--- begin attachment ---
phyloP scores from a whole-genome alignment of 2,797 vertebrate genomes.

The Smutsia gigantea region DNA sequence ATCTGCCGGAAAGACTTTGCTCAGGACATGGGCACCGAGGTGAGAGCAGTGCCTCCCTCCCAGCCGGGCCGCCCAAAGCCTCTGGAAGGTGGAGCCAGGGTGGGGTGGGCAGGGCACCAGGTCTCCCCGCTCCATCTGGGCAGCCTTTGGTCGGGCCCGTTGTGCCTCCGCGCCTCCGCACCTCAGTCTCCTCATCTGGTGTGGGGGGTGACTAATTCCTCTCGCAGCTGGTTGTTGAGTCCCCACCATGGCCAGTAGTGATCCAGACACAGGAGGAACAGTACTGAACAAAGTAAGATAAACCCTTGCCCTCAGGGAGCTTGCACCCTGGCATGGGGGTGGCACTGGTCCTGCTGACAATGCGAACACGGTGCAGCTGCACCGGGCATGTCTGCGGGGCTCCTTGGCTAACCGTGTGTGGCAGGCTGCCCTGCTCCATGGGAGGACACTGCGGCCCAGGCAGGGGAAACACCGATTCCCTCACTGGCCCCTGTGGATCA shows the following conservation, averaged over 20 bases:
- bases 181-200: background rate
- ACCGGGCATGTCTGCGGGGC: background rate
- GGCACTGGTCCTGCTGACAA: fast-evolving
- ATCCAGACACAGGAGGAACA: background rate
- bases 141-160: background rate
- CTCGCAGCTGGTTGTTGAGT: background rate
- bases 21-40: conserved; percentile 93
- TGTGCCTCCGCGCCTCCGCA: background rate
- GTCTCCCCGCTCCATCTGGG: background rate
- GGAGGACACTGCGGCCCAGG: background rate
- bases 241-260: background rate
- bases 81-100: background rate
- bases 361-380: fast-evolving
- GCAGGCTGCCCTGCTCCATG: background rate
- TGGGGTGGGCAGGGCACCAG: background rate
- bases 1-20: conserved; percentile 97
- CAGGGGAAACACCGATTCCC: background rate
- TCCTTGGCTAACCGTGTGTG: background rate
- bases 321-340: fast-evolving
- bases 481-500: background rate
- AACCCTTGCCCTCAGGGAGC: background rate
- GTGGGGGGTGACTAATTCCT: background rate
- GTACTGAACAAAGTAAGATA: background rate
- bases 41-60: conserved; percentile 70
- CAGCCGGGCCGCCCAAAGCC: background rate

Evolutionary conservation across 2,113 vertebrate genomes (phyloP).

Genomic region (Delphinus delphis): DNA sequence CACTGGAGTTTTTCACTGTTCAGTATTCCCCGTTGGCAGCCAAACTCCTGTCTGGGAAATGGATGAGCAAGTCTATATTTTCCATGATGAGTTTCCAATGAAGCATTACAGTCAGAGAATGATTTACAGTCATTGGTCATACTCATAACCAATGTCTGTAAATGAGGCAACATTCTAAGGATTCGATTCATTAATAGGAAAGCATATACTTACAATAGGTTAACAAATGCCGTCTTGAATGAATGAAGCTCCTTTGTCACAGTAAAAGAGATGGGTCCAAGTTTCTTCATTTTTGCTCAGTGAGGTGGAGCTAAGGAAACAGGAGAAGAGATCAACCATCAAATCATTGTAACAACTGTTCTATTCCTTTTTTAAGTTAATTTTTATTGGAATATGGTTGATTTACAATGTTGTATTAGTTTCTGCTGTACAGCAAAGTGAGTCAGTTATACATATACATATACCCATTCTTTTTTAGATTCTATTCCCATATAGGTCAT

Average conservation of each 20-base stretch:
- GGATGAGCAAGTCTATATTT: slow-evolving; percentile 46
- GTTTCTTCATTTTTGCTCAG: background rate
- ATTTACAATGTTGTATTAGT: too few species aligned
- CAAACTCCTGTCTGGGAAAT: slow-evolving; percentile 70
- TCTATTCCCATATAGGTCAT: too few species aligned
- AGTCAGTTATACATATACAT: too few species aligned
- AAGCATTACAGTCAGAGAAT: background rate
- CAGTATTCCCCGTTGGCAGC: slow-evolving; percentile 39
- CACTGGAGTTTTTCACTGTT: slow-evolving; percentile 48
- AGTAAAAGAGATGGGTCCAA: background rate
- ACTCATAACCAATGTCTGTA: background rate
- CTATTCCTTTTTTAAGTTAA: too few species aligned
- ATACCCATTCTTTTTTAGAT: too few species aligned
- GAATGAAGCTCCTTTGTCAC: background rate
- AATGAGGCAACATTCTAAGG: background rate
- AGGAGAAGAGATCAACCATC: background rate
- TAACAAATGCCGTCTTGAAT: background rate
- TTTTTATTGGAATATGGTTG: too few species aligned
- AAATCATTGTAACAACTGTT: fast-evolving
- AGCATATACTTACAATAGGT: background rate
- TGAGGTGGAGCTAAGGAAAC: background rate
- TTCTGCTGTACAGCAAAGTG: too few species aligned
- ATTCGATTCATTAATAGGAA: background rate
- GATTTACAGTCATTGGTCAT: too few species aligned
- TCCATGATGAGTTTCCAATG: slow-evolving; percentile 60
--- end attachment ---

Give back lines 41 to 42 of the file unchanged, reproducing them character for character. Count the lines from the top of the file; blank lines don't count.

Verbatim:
- ACTCATAACCAATGTCTGTA: background rate
- CTATTCCTTTTTTAAGTTAA: too few species aligned